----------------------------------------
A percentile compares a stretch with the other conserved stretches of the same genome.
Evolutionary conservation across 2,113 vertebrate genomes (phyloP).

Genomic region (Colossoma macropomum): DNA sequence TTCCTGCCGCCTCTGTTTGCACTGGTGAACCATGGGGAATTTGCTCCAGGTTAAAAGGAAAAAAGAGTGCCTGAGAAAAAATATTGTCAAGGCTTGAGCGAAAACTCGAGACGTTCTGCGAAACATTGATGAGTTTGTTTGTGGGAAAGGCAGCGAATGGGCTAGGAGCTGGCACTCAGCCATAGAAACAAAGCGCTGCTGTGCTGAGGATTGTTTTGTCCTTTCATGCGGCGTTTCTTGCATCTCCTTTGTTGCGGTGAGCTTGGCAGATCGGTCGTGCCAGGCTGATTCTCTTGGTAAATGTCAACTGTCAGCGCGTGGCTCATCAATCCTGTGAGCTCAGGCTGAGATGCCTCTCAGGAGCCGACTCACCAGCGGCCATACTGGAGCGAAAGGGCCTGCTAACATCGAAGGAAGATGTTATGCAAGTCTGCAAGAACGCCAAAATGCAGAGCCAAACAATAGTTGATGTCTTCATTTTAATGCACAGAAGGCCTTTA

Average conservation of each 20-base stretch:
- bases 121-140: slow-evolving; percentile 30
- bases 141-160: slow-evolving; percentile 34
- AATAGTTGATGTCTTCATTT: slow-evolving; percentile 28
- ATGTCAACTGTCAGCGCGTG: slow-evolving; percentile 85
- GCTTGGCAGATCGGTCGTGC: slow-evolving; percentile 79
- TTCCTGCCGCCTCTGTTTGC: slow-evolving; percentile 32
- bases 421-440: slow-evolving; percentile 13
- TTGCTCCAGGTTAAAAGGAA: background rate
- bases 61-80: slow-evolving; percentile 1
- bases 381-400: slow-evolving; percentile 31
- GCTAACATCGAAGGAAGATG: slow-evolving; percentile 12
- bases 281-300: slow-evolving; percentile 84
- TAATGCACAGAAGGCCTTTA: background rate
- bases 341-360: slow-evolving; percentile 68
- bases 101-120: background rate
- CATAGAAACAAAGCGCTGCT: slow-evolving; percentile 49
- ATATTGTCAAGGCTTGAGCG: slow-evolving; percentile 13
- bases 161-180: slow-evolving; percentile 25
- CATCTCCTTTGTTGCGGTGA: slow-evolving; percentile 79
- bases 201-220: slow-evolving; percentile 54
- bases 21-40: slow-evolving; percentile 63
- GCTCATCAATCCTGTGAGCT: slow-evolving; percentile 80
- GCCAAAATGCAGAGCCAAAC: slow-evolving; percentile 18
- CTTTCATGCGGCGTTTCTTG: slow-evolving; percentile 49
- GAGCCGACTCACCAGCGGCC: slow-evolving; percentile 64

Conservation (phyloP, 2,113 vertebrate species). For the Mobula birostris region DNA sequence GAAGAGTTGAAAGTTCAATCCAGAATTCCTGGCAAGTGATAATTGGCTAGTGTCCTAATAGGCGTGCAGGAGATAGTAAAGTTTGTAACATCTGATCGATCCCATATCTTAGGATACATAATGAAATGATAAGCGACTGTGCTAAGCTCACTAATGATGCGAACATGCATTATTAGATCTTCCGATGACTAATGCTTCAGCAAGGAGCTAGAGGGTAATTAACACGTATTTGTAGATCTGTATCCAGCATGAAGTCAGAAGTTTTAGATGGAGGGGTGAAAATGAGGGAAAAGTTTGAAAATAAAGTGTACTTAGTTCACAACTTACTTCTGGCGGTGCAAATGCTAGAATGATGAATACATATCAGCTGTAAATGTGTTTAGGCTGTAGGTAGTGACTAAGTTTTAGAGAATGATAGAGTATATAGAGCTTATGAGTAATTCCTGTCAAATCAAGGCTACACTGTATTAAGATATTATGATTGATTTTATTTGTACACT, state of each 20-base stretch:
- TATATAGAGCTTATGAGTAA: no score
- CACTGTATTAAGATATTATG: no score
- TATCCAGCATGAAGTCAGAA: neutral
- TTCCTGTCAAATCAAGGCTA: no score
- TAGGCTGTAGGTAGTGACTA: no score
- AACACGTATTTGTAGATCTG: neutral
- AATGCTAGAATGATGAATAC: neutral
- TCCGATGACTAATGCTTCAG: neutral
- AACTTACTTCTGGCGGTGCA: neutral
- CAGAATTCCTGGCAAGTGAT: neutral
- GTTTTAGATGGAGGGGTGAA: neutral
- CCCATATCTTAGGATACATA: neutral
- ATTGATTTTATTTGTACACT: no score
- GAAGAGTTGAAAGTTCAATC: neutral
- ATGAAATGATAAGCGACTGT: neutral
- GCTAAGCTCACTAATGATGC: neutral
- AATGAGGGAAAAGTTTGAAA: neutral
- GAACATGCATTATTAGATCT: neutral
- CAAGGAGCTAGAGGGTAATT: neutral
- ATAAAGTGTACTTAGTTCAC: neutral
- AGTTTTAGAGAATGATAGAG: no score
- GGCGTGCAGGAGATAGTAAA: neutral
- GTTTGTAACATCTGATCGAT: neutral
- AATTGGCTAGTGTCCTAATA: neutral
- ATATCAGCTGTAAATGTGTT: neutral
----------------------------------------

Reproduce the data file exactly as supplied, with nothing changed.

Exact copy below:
A percentile compares a stretch with the other conserved stretches of the same genome.
Evolutionary conservation across 2,113 vertebrate genomes (phyloP).

Genomic region (Colossoma macropomum): DNA sequence TTCCTGCCGCCTCTGTTTGCACTGGTGAACCATGGGGAATTTGCTCCAGGTTAAAAGGAAAAAAGAGTGCCTGAGAAAAAATATTGTCAAGGCTTGAGCGAAAACTCGAGACGTTCTGCGAAACATTGATGAGTTTGTTTGTGGGAAAGGCAGCGAATGGGCTAGGAGCTGGCACTCAGCCATAGAAACAAAGCGCTGCTGTGCTGAGGATTGTTTTGTCCTTTCATGCGGCGTTTCTTGCATCTCCTTTGTTGCGGTGAGCTTGGCAGATCGGTCGTGCCAGGCTGATTCTCTTGGTAAATGTCAACTGTCAGCGCGTGGCTCATCAATCCTGTGAGCTCAGGCTGAGATGCCTCTCAGGAGCCGACTCACCAGCGGCCATACTGGAGCGAAAGGGCCTGCTAACATCGAAGGAAGATGTTATGCAAGTCTGCAAGAACGCCAAAATGCAGAGCCAAACAATAGTTGATGTCTTCATTTTAATGCACAGAAGGCCTTTA

Average conservation of each 20-base stretch:
- bases 121-140: slow-evolving; percentile 30
- bases 141-160: slow-evolving; percentile 34
- AATAGTTGATGTCTTCATTT: slow-evolving; percentile 28
- ATGTCAACTGTCAGCGCGTG: slow-evolving; percentile 85
- GCTTGGCAGATCGGTCGTGC: slow-evolving; percentile 79
- TTCCTGCCGCCTCTGTTTGC: slow-evolving; percentile 32
- bases 421-440: slow-evolving; percentile 13
- TTGCTCCAGGTTAAAAGGAA: background rate
- bases 61-80: slow-evolving; percentile 1
- bases 381-400: slow-evolving; percentile 31
- GCTAACATCGAAGGAAGATG: slow-evolving; percentile 12
- bases 281-300: slow-evolving; percentile 84
- TAATGCACAGAAGGCCTTTA: background rate
- bases 341-360: slow-evolving; percentile 68
- bases 101-120: background rate
- CATAGAAACAAAGCGCTGCT: slow-evolving; percentile 49
- ATATTGTCAAGGCTTGAGCG: slow-evolving; percentile 13
- bases 161-180: slow-evolving; percentile 25
- CATCTCCTTTGTTGCGGTGA: slow-evolving; percentile 79
- bases 201-220: slow-evolving; percentile 54
- bases 21-40: slow-evolving; percentile 63
- GCTCATCAATCCTGTGAGCT: slow-evolving; percentile 80
- GCCAAAATGCAGAGCCAAAC: slow-evolving; percentile 18
- CTTTCATGCGGCGTTTCTTG: slow-evolving; percentile 49
- GAGCCGACTCACCAGCGGCC: slow-evolving; percentile 64

Conservation (phyloP, 2,113 vertebrate species). For the Mobula birostris region DNA sequence GAAGAGTTGAAAGTTCAATCCAGAATTCCTGGCAAGTGATAATTGGCTAGTGTCCTAATAGGCGTGCAGGAGATAGTAAAGTTTGTAACATCTGATCGATCCCATATCTTAGGATACATAATGAAATGATAAGCGACTGTGCTAAGCTCACTAATGATGCGAACATGCATTATTAGATCTTCCGATGACTAATGCTTCAGCAAGGAGCTAGAGGGTAATTAACACGTATTTGTAGATCTGTATCCAGCATGAAGTCAGAAGTTTTAGATGGAGGGGTGAAAATGAGGGAAAAGTTTGAAAATAAAGTGTACTTAGTTCACAACTTACTTCTGGCGGTGCAAATGCTAGAATGATGAATACATATCAGCTGTAAATGTGTTTAGGCTGTAGGTAGTGACTAAGTTTTAGAGAATGATAGAGTATATAGAGCTTATGAGTAATTCCTGTCAAATCAAGGCTACACTGTATTAAGATATTATGATTGATTTTATTTGTACACT, state of each 20-base stretch:
- TATATAGAGCTTATGAGTAA: no score
- CACTGTATTAAGATATTATG: no score
- TATCCAGCATGAAGTCAGAA: neutral
- TTCCTGTCAAATCAAGGCTA: no score
- TAGGCTGTAGGTAGTGACTA: no score
- AACACGTATTTGTAGATCTG: neutral
- AATGCTAGAATGATGAATAC: neutral
- TCCGATGACTAATGCTTCAG: neutral
- AACTTACTTCTGGCGGTGCA: neutral
- CAGAATTCCTGGCAAGTGAT: neutral
- GTTTTAGATGGAGGGGTGAA: neutral
- CCCATATCTTAGGATACATA: neutral
- ATTGATTTTATTTGTACACT: no score
- GAAGAGTTGAAAGTTCAATC: neutral
- ATGAAATGATAAGCGACTGT: neutral
- GCTAAGCTCACTAATGATGC: neutral
- AATGAGGGAAAAGTTTGAAA: neutral
- GAACATGCATTATTAGATCT: neutral
- CAAGGAGCTAGAGGGTAATT: neutral
- ATAAAGTGTACTTAGTTCAC: neutral
- AGTTTTAGAGAATGATAGAG: no score
- GGCGTGCAGGAGATAGTAAA: neutral
- GTTTGTAACATCTGATCGAT: neutral
- AATTGGCTAGTGTCCTAATA: neutral
- ATATCAGCTGTAAATGTGTT: neutral